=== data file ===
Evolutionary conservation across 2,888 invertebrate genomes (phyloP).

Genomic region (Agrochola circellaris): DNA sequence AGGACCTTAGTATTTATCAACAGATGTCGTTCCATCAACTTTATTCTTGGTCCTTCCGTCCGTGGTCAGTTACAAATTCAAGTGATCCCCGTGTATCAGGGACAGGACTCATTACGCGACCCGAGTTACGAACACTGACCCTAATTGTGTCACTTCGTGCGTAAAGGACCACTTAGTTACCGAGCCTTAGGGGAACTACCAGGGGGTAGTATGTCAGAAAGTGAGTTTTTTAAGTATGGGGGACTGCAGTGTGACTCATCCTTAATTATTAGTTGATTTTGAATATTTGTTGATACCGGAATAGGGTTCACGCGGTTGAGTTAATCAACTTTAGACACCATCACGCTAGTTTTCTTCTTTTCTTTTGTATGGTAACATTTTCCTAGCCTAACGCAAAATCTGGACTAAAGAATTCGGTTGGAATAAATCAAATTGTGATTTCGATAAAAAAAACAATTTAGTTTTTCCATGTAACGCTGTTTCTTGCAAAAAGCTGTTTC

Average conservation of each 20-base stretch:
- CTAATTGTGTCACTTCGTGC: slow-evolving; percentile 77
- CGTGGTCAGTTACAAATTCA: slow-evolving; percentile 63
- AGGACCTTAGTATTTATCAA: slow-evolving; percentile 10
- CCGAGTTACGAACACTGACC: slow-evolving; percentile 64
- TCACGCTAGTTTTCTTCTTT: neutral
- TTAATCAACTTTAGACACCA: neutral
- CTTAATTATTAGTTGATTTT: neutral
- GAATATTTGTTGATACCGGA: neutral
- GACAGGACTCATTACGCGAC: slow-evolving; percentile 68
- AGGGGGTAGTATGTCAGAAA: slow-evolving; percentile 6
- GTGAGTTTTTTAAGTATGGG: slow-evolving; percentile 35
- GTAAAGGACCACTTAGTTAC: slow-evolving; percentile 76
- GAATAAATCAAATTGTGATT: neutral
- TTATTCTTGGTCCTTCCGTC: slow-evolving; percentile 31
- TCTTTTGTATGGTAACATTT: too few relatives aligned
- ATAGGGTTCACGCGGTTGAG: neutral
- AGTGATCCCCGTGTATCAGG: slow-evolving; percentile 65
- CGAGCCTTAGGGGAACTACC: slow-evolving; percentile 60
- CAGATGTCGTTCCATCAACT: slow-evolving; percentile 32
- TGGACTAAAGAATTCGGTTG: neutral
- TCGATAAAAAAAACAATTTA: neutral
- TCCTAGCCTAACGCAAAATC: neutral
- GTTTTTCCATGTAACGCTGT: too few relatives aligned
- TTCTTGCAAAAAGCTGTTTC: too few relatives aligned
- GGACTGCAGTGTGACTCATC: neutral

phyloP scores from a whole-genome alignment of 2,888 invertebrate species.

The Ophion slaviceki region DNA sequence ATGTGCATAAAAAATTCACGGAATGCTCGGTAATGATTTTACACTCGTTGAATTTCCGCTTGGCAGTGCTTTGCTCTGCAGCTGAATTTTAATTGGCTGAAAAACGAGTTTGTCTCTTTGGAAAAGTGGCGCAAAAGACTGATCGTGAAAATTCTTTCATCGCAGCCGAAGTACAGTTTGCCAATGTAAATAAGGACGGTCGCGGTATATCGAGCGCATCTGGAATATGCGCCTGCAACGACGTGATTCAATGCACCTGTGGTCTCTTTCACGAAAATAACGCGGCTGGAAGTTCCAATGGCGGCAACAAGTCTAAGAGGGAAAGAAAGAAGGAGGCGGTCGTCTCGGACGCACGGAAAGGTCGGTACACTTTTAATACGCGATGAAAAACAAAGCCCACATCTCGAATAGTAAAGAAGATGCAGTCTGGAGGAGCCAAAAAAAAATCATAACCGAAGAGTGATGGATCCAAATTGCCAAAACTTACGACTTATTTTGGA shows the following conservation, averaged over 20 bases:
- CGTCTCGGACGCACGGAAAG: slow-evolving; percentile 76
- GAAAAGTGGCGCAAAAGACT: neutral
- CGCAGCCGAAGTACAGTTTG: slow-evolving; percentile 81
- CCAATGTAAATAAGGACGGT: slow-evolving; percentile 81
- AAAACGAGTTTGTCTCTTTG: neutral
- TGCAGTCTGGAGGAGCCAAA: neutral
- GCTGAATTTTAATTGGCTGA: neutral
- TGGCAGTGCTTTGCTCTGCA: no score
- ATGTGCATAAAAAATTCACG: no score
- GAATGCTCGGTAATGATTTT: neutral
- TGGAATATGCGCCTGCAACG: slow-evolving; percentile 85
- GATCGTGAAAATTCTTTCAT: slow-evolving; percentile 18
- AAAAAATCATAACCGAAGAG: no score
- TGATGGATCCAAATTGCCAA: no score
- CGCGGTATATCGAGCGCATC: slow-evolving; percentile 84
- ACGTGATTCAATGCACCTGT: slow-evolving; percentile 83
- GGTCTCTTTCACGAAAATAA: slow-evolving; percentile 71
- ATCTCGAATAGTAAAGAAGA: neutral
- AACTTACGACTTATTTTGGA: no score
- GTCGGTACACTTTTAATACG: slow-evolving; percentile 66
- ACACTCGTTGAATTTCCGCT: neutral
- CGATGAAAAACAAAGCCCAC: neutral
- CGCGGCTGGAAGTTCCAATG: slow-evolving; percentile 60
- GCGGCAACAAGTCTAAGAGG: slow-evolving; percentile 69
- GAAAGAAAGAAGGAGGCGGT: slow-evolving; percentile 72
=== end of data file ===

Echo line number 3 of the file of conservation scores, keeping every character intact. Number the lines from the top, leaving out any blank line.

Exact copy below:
Average conservation of each 20-base stretch: